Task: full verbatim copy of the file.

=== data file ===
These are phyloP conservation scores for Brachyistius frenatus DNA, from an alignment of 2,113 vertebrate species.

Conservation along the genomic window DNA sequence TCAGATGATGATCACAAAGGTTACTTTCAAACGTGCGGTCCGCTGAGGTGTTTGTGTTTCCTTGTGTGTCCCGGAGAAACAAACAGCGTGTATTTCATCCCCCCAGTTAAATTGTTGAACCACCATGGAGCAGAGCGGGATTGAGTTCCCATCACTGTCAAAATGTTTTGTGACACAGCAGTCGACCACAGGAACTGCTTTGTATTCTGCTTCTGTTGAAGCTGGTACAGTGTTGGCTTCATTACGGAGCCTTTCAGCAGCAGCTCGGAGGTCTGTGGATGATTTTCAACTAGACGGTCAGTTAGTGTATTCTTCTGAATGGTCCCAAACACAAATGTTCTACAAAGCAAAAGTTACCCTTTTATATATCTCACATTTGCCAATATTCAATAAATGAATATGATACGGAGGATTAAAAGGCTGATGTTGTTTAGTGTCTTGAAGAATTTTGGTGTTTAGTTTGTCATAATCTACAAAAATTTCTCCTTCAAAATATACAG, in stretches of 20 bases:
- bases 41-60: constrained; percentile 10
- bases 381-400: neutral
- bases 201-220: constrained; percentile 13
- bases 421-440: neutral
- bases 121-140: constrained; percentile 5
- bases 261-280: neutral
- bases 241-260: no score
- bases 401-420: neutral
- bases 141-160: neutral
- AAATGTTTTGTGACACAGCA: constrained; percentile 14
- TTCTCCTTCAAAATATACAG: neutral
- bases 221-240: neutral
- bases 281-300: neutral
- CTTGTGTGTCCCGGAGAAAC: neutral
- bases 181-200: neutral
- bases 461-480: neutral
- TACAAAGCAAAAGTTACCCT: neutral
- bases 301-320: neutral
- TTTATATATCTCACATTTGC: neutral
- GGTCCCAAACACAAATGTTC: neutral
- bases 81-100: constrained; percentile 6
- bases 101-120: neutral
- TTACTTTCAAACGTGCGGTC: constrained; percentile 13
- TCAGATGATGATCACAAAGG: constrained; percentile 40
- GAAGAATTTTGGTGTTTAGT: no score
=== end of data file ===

These are phyloP conservation scores for Brachyistius frenatus DNA, from an alignment of 2,113 vertebrate species.

Conservation along the genomic window DNA sequence TCAGATGATGATCACAAAGGTTACTTTCAAACGTGCGGTCCGCTGAGGTGTTTGTGTTTCCTTGTGTGTCCCGGAGAAACAAACAGCGTGTATTTCATCCCCCCAGTTAAATTGTTGAACCACCATGGAGCAGAGCGGGATTGAGTTCCCATCACTGTCAAAATGTTTTGTGACACAGCAGTCGACCACAGGAACTGCTTTGTATTCTGCTTCTGTTGAAGCTGGTACAGTGTTGGCTTCATTACGGAGCCTTTCAGCAGCAGCTCGGAGGTCTGTGGATGATTTTCAACTAGACGGTCAGTTAGTGTATTCTTCTGAATGGTCCCAAACACAAATGTTCTACAAAGCAAAAGTTACCCTTTTATATATCTCACATTTGCCAATATTCAATAAATGAATATGATACGGAGGATTAAAAGGCTGATGTTGTTTAGTGTCTTGAAGAATTTTGGTGTTTAGTTTGTCATAATCTACAAAAATTTCTCCTTCAAAATATACAG, in stretches of 20 bases:
- bases 41-60: constrained; percentile 10
- bases 381-400: neutral
- bases 201-220: constrained; percentile 13
- bases 421-440: neutral
- bases 121-140: constrained; percentile 5
- bases 261-280: neutral
- bases 241-260: no score
- bases 401-420: neutral
- bases 141-160: neutral
- AAATGTTTTGTGACACAGCA: constrained; percentile 14
- TTCTCCTTCAAAATATACAG: neutral
- bases 221-240: neutral
- bases 281-300: neutral
- CTTGTGTGTCCCGGAGAAAC: neutral
- bases 181-200: neutral
- bases 461-480: neutral
- TACAAAGCAAAAGTTACCCT: neutral
- bases 301-320: neutral
- TTTATATATCTCACATTTGC: neutral
- GGTCCCAAACACAAATGTTC: neutral
- bases 81-100: constrained; percentile 6
- bases 101-120: neutral
- TTACTTTCAAACGTGCGGTC: constrained; percentile 13
- TCAGATGATGATCACAAAGG: constrained; percentile 40
- GAAGAATTTTGGTGTTTAGT: no score